From Tobruk to Tunis
The Impact of Terrain on British Operations and Doctrine in North Africa 1940-1943Series:
Wolverhampton Military Studies
Imprint: Helion and Company
This book focuses on the extent to which the physical terrain features across Egypt, Libya and Tunisia affected British operations throughout the campaign in North Africa during the Second World War. One main theme of the work analyses the terrain from the operational and tactical perspective and argues that the landscape features heavily influenced British operations and should now be considered alongside other standard military factors. The work differs from previous studies in that it considers these additional factors for the entire campaign until the Axis surrender in May 1943. Until now it has been widely assumed that much of the Western Desert coastal plateau was a broadly level, open region in which mobile armored operations were paramount. However this work concentrates on the British operations to show they were driven by the need to capture and hold key features across each successive battlefield. At the operational level planning was led by the need to hold key ground across Libya and especially the province of Cyrenaica during the crucial middle period of the campaign. A secondary theme of the work argues that British forces began to improvise certain tactical doctrines, which altered the early practice of combined arms assaults into one of the Infantry and Armored formations fighting largely separated battles until the autumn of 1942. Other developments in doctrine which were affected by the terrain included the practice of unit dispersal to hold key ground and the use of temporary units such as Jock columns to harass and engage the enemy. The two themes are inter-linked and contribute fresh insights to the debate on British methods of warfare. The author has consulted key primary documents, reports, war diaries and published memoirs, from major UK archives and compared these with the campaign historiography to develop the main themes of the work. These include the National Archives, the Churchill Archives Centre, the Liddell-Hart Centre for Military History, the National Army Museum, John Rylands Centre, Imperial War Museum at London and Duxford and London and the Tank Museum Archives at Bovington. The sources include unit war diaries, after action reports, along with many of the key published and some unpublished memoirs. His text is supported by 24 pages of specially-commissioned color maps.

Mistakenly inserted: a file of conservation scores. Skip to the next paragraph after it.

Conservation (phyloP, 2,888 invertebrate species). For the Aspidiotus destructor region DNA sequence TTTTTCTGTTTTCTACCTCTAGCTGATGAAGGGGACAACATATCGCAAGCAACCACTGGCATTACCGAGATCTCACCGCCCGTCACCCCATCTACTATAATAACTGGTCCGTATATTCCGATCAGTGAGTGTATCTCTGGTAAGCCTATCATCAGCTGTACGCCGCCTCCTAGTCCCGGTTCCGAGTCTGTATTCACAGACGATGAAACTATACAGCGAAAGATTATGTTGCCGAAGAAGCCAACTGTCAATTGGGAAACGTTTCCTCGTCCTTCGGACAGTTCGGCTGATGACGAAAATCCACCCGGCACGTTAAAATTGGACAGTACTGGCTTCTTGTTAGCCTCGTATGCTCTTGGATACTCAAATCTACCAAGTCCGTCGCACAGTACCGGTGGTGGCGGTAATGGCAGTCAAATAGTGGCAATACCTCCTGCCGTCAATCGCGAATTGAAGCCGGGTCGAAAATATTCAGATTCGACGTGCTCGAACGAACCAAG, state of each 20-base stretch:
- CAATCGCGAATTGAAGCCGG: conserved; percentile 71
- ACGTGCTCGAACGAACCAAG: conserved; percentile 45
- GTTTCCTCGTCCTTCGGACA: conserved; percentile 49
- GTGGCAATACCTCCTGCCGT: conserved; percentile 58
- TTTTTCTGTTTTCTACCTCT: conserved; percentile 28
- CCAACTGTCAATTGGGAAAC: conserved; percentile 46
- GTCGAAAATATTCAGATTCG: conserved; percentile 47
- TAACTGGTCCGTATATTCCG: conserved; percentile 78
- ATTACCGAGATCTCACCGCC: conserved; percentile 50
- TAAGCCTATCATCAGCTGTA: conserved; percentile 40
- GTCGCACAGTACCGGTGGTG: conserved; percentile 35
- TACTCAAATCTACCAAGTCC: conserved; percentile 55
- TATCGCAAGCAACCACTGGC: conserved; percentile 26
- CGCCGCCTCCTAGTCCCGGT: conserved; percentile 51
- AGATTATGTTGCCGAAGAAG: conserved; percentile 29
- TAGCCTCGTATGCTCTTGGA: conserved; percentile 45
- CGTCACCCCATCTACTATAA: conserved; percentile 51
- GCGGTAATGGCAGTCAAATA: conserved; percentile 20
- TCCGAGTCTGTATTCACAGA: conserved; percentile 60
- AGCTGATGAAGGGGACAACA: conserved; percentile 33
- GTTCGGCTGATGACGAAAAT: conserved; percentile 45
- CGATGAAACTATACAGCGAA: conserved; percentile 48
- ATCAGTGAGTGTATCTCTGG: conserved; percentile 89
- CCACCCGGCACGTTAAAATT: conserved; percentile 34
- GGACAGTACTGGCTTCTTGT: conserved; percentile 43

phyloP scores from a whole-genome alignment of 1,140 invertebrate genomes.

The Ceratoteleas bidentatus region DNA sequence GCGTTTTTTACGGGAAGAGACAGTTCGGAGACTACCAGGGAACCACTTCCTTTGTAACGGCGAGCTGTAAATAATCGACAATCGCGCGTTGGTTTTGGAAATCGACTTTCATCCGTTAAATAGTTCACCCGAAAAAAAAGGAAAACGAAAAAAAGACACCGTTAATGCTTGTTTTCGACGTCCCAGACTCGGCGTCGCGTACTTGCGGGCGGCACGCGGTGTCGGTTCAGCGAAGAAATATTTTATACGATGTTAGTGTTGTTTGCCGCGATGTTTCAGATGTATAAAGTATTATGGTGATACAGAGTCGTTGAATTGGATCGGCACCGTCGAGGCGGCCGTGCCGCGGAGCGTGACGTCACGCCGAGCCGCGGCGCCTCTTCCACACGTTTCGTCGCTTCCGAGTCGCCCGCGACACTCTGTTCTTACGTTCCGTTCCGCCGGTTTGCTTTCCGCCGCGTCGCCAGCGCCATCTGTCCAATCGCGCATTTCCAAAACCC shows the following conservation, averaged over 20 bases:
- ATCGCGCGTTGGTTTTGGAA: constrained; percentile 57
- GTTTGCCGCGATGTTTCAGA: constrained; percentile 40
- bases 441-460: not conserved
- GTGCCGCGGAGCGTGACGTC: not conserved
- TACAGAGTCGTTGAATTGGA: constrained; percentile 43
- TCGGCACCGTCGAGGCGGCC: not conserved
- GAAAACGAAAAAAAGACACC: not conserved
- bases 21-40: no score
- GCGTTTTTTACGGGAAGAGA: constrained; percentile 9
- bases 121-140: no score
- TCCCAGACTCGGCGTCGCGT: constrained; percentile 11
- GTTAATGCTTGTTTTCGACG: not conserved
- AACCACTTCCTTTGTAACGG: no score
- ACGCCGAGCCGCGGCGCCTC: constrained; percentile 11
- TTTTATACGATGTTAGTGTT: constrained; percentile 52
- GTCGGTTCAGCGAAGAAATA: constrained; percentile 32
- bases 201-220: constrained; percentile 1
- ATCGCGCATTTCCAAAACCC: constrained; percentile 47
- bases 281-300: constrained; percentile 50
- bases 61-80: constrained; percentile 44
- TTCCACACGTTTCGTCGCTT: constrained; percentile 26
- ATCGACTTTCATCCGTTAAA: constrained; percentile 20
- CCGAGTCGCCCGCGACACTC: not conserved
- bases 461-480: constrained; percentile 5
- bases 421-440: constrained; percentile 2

“ … it merits a wide audience, not just specialists on the Western Desert.” ~Society of Friends of the National Army Museum, Spring 2017